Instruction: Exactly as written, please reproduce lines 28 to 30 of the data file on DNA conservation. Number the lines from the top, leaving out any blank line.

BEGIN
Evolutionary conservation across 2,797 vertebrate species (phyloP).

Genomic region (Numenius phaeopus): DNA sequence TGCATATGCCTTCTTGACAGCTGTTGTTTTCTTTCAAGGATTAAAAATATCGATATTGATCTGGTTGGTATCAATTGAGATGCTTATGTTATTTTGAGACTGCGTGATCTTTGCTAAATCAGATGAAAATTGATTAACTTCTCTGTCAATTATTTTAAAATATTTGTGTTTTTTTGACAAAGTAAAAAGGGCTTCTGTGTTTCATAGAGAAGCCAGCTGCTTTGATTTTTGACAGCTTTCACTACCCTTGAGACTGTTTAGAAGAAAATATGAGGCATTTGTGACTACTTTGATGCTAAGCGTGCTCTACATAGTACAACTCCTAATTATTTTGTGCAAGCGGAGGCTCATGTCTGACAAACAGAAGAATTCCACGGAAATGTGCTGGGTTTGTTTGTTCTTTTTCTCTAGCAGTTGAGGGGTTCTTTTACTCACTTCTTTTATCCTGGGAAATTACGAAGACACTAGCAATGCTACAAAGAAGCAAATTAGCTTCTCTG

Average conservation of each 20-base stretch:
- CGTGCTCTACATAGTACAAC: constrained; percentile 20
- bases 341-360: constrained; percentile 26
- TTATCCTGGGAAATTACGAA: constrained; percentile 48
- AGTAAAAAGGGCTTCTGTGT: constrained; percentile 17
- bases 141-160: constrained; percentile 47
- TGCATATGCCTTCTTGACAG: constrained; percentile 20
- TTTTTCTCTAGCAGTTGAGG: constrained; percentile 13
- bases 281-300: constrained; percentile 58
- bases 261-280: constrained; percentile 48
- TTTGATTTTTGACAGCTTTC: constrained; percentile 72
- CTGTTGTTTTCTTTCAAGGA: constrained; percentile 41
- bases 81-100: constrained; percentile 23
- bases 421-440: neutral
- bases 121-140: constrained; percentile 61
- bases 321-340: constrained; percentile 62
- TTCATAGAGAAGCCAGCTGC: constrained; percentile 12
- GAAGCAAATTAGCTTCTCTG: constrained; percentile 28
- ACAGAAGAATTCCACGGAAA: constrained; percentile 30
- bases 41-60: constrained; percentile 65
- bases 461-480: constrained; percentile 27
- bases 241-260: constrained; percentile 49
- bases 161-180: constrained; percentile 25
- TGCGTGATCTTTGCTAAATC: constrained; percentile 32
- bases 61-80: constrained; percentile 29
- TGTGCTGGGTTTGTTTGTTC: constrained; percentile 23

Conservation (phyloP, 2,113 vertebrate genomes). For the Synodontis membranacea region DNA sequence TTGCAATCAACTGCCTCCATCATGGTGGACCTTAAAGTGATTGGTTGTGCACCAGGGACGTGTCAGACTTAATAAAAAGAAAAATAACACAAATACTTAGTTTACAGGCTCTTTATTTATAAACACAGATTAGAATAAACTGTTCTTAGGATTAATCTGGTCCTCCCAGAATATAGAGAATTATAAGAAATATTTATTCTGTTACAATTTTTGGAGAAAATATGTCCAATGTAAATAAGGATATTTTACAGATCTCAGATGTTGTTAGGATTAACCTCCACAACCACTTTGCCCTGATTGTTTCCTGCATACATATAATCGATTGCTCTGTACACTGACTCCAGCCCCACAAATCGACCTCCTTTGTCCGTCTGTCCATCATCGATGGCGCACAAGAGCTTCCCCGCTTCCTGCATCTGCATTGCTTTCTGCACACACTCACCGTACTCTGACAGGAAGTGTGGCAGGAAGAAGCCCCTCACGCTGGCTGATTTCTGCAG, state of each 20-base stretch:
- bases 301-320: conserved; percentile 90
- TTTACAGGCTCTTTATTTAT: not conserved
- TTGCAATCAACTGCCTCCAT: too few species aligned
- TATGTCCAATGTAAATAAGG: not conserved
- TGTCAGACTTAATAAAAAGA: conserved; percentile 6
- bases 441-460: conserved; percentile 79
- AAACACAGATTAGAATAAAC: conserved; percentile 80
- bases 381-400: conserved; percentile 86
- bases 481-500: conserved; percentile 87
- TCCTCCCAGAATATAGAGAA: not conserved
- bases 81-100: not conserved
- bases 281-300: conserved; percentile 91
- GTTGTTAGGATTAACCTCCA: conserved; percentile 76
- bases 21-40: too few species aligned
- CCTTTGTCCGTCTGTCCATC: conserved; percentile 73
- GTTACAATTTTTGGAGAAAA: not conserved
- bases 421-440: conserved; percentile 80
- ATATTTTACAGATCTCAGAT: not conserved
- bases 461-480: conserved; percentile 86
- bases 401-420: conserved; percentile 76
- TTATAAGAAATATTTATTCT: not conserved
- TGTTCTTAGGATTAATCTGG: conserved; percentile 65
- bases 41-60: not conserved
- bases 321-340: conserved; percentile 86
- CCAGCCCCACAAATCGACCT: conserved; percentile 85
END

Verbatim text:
- TGTGCTGGGTTTGTTTGTTC: constrained; percentile 23

Conservation (phyloP, 2,113 vertebrate genomes). For the Synodontis membranacea region DNA sequence TTGCAATCAACTGCCTCCATCATGGTGGACCTTAAAGTGATTGGTTGTGCACCAGGGACGTGTCAGACTTAATAAAAAGAAAAATAACACAAATACTTAGTTTACAGGCTCTTTATTTATAAACACAGATTAGAATAAACTGTTCTTAGGATTAATCTGGTCCTCCCAGAATATAGAGAATTATAAGAAATATTTATTCTGTTACAATTTTTGGAGAAAATATGTCCAATGTAAATAAGGATATTTTACAGATCTCAGATGTTGTTAGGATTAACCTCCACAACCACTTTGCCCTGATTGTTTCCTGCATACATATAATCGATTGCTCTGTACACTGACTCCAGCCCCACAAATCGACCTCCTTTGTCCGTCTGTCCATCATCGATGGCGCACAAGAGCTTCCCCGCTTCCTGCATCTGCATTGCTTTCTGCACACACTCACCGTACTCTGACAGGAAGTGTGGCAGGAAGAAGCCCCTCACGCTGGCTGATTTCTGCAG, state of each 20-base stretch:
- bases 301-320: conserved; percentile 90